• Jimmy Red Cornmeal

    This delicious Ark of Taste heirloom cornmeal is sweeter, fresher and more flavorful than conventional brands. Jimmy Red is a bright red corn with a colorful history and a celebrated reputation with chefs. Thanks to chefs like Sean Brock it has burst onto the culinary scene and is adorning restaurant menus throughout the US.

    Now protected in the Slow Food Ark of Taste, Jimmy Red was a Native American corn that made its way south to Florida, Georgia and the South Carolina Islands where it was largely used to create moonshine. It was not well known outside of bootlegger circles until the last of the bootleggers passed away and nearly took Jimmy Red with him. Lucky for us someone saved a couple of ears and gave them to a celebrated farmer and seed saver who found that this unique variety was good for much more than hooch. He gave seeds to several small farmers including Geechie Boy Mill who makes spectacular grits and cornmeal with the grain. 

    Why all the fuss?  Jimmy Red is a distinctly unique corn with a nutty aroma and a personality all it's own. It has been said that tasting grits made of Jimmy Red is like tasting what grits must have tasted like in the 1800s. 


    Red Clay Original Hot Sauce

    Red Clay Verde Hot Sauce

    Red Clay Spicy Peach Honey

    Jimmy Red Grits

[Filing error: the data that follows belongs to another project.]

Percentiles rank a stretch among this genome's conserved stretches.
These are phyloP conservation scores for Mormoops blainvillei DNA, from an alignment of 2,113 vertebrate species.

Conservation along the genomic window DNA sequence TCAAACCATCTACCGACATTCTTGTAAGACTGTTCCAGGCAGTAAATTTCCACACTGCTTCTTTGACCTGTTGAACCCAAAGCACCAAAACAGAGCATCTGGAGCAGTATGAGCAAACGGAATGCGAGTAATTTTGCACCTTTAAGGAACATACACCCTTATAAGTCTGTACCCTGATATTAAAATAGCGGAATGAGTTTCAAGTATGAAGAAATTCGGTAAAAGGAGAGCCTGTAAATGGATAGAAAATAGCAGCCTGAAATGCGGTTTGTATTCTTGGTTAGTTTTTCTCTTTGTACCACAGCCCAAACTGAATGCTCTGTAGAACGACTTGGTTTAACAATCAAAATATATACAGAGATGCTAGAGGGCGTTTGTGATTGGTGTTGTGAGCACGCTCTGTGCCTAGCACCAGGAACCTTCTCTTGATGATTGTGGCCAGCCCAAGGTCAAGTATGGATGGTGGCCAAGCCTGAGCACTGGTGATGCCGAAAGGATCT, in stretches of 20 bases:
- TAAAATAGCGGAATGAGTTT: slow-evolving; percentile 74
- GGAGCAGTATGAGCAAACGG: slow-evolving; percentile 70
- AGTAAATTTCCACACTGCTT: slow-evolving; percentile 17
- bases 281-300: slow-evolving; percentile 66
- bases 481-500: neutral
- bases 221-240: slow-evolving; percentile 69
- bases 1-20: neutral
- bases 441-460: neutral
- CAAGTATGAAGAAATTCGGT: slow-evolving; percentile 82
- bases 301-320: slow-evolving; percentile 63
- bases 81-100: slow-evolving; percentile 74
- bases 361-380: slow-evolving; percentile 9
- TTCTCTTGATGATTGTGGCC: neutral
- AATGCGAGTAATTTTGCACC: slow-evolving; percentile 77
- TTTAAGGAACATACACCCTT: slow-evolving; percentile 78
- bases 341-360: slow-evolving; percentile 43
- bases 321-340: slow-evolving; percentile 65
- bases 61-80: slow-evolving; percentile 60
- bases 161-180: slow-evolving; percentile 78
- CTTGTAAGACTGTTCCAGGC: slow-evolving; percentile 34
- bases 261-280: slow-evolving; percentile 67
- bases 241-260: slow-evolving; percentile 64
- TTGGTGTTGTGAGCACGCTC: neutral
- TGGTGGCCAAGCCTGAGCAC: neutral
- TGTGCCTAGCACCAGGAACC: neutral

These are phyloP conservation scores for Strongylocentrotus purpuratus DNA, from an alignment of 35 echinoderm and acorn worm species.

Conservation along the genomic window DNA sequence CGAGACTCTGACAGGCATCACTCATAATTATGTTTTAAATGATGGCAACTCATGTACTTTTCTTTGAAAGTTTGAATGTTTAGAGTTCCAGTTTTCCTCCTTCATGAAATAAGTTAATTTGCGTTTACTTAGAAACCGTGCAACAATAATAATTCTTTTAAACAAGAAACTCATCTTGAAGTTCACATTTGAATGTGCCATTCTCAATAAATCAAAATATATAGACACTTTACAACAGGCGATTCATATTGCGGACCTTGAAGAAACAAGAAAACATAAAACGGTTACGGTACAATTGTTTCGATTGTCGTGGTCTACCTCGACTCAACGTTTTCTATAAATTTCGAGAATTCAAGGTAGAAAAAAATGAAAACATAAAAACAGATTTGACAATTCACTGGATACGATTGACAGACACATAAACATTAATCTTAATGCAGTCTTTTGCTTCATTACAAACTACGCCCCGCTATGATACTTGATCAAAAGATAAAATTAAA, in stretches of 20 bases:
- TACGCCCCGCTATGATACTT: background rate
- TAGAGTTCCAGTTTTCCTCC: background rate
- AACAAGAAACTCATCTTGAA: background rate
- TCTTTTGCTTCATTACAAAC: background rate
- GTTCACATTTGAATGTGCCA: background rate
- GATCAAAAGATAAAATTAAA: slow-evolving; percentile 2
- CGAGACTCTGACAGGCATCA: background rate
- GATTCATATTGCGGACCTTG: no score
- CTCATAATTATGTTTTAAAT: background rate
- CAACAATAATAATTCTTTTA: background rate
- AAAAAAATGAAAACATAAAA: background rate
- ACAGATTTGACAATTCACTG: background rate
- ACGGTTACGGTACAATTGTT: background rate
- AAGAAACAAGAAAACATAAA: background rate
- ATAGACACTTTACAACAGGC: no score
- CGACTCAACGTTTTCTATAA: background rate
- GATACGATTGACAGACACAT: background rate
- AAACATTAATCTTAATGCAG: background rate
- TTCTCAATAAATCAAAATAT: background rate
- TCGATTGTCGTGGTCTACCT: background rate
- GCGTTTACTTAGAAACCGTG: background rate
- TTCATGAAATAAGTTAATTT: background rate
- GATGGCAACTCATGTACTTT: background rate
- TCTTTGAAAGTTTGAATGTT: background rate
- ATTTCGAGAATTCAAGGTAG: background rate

Carolina Gold Rice

    1.5 lb bag

    Customer Reviews

    Based on 5 reviews
    Randall Thomas
    A force to contend with

    I learned of Jimmy Red corn from a chef series on Netflix. I have a slice of cornbread every morning, a ritual that brings me joy at first light. JRC in the mix is a huge diversion from sweet yellow cornmeal, the flavor and color is rustic and dark. I find JRC enjoyable, but jarringly different. The next experiment will be a 1/2 and 1/2 mix of JRC and yellow cornmeal.

    Great Cornbread!

    We used Jimmy Red in our cornbread—recommended by my husband’s brother. We loved the result—different in color than other cornmeal’s we’ve used, and a welcome change of taste, too. More elemental, right from the fields kind of taste.

    Good flavor

    Dissapointed it is not a little more coarse of a grind

    Sorry you didn't enjoy it. Cornmeal is generally a medium to fine grind, we find this to be a medium grind, not fine like cake flour but fine enough that you get a nice crumb on cornbread. If you enjoy a more coarse grind on cornmeal try the grits.

    Christine Holland
    Great cornmeal makes great cornbread

    I love the really old-style southern cornbread: just cornmeal, eggs, fat and buttermilk (with a little baking soda and powder) cooked in a hot cast iron skillet. I've made cornmeal twice now with this delicious stuff and mm mm mm it's every bit as good as me the cornbread I used to eat at my grandma's in Mississippi. Real corn flavor, just coarse enough that you get that crunchy crust. Buy some and try it yourself!


    What is the carb if made into cornbread or used for fry salmon ...